Monday, May 13, 2013

My Life in French, Part Two . . .


       If you've been reading here for a while, you might remember that I began writing about my history with the French language, inspired by a book sculpture we brought back from Paris two years ago, one that reminded me of my French-Canadian grandmother's catechism book. I ended that post by wondering how it happened that, on the verge of acquiring fluency in my grandmother's langue maternelle, I allowed that possibility to slip away. Quite simply, and without spending much time on the details, my life went sideways in my second-year of university. Easy to see now that, brought up very strictly, I lacked the experience and confidence to manage the social life I now had access to, got distracted by a relationship that wasn't good for me, and ended up dropping out of school. I found clerical work that interested me and settled in to life in a different rhythm, and was lucky enough to meet a very good man and begin to build a future with him.

A photo of me, early 20s, a newlywed office worker, not yet realizing how long it would take to get back to my French roots. . . .

Although my family had already lost the French fluency my grandmother was born into, I grew up with much more support for learning the language than my future husband did, not so many miles away, only a couple of years earlier. His childhood included none of the French records, children’s television programs, or basic vocabulary instruction that mine did. Nor did his elementary schooling include any French classes, even less any exposure to Francophone teachers.  Without coming out and calling his neighbourhood anti-intellectual, which might be a generalizing too far, it didn’t boast the library, theatres, or other cultural attributes that my still-provincial city was rather smug about.  He studied French in high school as a university-entrance language pre-requisite, doing well enough with memorizing grammar and vocabulary, but never with any sense of conviction. The approach was the same as what I found when I reached Senior High in the public school I eventually attended: strict, boring, and punitive.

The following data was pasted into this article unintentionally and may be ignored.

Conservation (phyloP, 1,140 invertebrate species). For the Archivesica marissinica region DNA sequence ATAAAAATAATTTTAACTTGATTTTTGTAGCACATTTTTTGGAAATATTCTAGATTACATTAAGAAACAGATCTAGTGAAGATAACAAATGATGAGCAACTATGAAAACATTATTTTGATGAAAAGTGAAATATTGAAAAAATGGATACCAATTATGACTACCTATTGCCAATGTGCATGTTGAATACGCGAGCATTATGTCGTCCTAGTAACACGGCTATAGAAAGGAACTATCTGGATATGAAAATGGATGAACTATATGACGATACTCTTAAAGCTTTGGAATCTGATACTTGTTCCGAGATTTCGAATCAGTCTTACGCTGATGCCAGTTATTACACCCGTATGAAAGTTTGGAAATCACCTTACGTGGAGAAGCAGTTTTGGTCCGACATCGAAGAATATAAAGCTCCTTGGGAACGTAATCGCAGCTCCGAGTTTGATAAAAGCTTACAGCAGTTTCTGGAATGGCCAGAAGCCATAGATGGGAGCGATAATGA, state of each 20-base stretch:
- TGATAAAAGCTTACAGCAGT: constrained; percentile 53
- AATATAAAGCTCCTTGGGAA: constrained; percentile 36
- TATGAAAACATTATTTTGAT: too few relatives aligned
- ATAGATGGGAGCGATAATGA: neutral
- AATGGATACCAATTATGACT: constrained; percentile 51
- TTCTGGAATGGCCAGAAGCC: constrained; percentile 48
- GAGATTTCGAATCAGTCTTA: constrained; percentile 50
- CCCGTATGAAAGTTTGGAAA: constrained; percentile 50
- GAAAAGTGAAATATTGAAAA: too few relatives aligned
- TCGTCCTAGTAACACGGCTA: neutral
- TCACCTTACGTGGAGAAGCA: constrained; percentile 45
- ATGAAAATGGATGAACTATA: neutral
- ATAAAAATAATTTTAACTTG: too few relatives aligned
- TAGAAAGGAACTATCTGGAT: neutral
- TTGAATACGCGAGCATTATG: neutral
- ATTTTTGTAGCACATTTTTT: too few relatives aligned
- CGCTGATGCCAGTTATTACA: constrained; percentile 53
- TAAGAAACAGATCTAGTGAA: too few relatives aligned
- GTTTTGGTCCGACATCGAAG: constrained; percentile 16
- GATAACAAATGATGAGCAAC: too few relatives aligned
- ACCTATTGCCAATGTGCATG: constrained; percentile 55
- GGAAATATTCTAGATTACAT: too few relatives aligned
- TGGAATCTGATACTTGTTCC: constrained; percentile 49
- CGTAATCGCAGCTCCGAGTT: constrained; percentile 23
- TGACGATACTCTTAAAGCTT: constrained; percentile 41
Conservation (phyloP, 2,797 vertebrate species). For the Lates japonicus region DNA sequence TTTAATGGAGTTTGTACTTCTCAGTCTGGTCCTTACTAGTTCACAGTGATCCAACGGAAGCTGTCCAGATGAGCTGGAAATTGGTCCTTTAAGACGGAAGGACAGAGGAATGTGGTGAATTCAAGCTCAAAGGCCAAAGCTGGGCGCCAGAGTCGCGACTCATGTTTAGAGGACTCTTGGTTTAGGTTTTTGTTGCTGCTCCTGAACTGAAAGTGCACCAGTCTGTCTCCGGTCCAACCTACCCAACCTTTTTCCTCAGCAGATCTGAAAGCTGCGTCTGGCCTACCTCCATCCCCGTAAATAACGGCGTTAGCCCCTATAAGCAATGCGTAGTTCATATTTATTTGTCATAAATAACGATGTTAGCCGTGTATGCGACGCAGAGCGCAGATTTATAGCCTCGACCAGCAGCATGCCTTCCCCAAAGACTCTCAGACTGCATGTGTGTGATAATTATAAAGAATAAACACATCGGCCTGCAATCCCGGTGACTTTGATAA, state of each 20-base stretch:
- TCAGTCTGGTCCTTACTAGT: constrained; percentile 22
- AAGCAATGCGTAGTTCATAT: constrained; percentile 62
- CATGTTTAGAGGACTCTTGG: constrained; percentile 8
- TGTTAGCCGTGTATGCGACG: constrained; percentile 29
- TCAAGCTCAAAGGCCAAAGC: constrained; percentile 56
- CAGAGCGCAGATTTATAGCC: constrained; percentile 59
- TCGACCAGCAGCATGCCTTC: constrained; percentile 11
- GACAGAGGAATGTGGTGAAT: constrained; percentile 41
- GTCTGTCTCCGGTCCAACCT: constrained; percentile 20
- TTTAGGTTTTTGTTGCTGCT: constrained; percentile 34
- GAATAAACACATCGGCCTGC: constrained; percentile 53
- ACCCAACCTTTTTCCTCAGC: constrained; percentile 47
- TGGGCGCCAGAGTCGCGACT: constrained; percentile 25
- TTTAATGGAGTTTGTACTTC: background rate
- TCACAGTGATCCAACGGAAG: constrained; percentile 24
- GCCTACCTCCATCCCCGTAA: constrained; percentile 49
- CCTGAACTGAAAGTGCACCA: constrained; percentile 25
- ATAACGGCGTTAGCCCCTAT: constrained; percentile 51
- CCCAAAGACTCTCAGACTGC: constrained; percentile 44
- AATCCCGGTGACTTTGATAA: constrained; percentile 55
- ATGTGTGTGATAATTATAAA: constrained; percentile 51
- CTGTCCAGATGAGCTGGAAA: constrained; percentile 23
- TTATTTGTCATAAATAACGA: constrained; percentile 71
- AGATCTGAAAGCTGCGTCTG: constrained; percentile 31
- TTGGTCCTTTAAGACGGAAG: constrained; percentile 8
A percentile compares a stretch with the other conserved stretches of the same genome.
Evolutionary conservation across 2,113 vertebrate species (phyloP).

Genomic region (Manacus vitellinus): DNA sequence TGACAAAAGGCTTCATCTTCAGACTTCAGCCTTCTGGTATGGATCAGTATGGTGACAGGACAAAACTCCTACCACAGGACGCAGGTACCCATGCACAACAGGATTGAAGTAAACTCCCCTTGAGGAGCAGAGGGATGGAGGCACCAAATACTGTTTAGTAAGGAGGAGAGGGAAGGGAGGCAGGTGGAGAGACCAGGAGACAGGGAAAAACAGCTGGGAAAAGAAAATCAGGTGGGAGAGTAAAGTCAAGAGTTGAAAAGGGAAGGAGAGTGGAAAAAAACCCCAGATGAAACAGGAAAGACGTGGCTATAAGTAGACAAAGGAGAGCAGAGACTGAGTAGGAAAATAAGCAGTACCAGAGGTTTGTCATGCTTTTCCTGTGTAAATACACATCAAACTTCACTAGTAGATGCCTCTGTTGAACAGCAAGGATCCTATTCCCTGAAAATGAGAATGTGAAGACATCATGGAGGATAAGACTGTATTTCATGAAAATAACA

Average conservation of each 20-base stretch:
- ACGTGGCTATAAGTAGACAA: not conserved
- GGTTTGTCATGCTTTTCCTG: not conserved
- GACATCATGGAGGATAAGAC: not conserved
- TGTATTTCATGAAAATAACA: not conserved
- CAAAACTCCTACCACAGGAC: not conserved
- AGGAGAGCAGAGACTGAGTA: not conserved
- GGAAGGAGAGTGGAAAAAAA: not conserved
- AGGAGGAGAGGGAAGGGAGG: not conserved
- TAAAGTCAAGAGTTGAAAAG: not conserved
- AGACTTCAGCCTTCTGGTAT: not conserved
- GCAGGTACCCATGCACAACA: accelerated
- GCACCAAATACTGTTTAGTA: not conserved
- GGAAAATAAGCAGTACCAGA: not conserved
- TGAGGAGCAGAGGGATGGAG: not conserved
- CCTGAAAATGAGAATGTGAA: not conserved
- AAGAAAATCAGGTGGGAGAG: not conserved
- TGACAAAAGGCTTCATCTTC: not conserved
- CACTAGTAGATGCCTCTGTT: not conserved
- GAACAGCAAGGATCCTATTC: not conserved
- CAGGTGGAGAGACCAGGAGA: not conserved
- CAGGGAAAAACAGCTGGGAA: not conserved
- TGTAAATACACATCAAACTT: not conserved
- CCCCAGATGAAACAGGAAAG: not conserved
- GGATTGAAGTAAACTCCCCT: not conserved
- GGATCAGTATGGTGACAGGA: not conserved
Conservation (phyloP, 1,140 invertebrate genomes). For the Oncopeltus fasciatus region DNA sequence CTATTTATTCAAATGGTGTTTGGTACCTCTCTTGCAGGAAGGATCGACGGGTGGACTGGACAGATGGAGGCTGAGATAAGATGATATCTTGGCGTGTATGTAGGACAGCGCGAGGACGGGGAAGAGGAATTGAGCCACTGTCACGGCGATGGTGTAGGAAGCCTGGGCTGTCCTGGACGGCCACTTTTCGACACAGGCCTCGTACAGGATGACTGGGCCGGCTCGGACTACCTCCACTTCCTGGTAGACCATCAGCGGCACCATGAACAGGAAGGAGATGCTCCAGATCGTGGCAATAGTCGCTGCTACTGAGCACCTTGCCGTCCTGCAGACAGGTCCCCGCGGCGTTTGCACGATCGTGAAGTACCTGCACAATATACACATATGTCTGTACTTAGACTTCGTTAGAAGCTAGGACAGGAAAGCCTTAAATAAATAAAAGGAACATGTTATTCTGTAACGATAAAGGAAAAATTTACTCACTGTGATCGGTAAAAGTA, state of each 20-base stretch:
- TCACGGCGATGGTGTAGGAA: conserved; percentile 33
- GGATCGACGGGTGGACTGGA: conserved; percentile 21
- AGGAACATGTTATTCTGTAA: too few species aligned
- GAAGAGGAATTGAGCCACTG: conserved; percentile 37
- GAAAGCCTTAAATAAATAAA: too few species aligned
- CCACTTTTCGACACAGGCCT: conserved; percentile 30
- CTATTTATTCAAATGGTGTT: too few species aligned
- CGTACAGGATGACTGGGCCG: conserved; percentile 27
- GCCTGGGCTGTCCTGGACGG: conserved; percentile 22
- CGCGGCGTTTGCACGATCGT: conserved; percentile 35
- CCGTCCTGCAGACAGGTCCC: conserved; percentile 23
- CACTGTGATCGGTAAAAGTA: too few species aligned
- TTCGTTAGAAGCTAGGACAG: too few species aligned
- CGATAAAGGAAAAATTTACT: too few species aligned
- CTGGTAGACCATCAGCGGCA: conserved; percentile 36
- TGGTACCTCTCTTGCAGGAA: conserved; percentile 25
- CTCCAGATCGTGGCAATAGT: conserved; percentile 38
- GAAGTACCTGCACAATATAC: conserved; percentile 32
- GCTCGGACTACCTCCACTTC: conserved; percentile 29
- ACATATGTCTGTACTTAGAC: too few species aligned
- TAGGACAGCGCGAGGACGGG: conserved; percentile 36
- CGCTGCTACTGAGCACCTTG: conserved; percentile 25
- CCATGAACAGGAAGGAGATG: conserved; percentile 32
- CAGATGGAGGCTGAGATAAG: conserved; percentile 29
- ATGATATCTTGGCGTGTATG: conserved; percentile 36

No wonder, then, that when we met, Paul was easily impressed when he learned I had some facility with language.  Or perhaps that should be a source of wonder, that his rather blue-collar community hadn’t stomped out an appreciation for knowledge and skills beyond the strictly practical. In fact, his openness to new ideas was part of his attraction for me, and I was chuffed that he believed my ability to play a Debussy prelude, Bach fugue, or Mozart sonata, my prodigious if undisciplined reading habits, and my facility with languages, stamped me with some seal of merit.  Our mutual admiration developed quickly – we were married less than a year after we began dating.  And as I’d dropped out of university in favour of full-time work a year earlier, the plan was that I would keep working while Paul accelerated completion of his B.Sc – he’d detoured from it after 2nd year to take a 2-year Diploma program, but soon recognized that he’d need both qualifications to build the career he hoped for. Meanwhile,  I did manage to resume my piano and music theory lessons, even take a few courses toward picking up my own BA completion, but French courses at the level I needed were too tough to fit in, given the extra hours needed for language labs; they simply weren’t offered in the hours I wasn’t working.